The natural lifespan of a dairy cow is about 25 years, but one-fourth of California's dairy cows are slaughtered each year (typically at four or five years old), because they've become crippled from painful foot infections or calcium depletion, or simply because they can no longer produce the unnaturally high amounts of milk required of them.
The Milk Board ads present the California dairy industry as a bucolic enterprise that operates in lush, grassy pastures. Some of the ads employ the slogan "So much grass, so little time." But California's dairy industry is concentrated in the dry and barren Central Valley. Here, the cows are typically kept in overcrowded, dirt feedlots. Some never see a blade of grass in their entire lives.
The ads show calves in meadows talking happily to their mothers. But the calves born to California dairy cows typically spend only 24 hours with their mothers, and some do not even get that much. Here is a video that reveals what actually happens to the calves:
The ads propagate the image that California dairy cows live in natural conditions and the practices of the dairy industry are in harmony with the environment. But the amount of excrement produced each year by the dairy cows in the 50-square mile area of California's Chino Basin would make a pile with the dimensions of a football field and as tall as the Empire State Building. When it rains heavily, dairy manure in the Chino Basin is washed straight into the Santa Ana River and some makes its way into the aquifer that supplies half of Orange County's drinking water.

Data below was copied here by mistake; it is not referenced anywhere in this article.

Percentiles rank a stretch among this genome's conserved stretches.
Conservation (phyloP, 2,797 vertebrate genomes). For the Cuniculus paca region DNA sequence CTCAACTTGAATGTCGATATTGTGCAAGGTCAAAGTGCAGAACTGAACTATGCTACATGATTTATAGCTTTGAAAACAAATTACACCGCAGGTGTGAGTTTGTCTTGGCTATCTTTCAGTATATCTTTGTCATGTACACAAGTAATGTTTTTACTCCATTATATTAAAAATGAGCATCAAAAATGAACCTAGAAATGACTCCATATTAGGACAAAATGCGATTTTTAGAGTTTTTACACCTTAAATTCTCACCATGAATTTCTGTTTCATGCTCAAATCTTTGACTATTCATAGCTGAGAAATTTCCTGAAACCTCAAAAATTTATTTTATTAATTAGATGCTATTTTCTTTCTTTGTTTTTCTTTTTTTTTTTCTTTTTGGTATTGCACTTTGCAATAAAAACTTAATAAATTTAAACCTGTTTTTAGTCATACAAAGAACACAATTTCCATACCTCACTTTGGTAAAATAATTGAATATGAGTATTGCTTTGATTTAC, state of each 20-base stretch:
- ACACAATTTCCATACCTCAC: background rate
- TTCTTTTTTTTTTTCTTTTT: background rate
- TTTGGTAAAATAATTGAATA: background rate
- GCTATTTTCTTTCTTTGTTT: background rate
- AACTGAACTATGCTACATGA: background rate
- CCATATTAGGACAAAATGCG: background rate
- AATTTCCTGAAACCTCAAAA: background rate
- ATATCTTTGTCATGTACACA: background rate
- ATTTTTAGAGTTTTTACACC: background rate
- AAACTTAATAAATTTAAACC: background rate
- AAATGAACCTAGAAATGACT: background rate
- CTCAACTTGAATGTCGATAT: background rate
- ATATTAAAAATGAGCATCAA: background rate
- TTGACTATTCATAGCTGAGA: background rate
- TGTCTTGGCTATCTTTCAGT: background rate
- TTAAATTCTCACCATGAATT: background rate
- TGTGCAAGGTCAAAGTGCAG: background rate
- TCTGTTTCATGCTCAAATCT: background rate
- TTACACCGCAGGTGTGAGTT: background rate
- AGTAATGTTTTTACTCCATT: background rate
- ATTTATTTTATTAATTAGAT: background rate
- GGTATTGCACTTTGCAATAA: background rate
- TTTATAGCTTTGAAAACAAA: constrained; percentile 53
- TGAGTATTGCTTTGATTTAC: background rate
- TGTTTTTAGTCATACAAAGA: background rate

The large-scale factory dairies in California's Central Valley produce more excrement than the entire human population of Texas. About 20 million Californians (65 percent of the state's population) rely on drinking water that is threatened by contamination from nitrates and other poisons stemming from dairy manure. Nitrates have been linked to cancer and birth defects.
The Milk Board defends the ads by saying they are entertaining, and are not intended to be taken seriously. But the Milk Board is not in the entertainment business. It has not spent hundreds of millions of dollars on this ad campaign to amuse the public, but to increase the sales of California dairy products. Besides, does misleading the public become legitimate just because it is done in an entertaining way?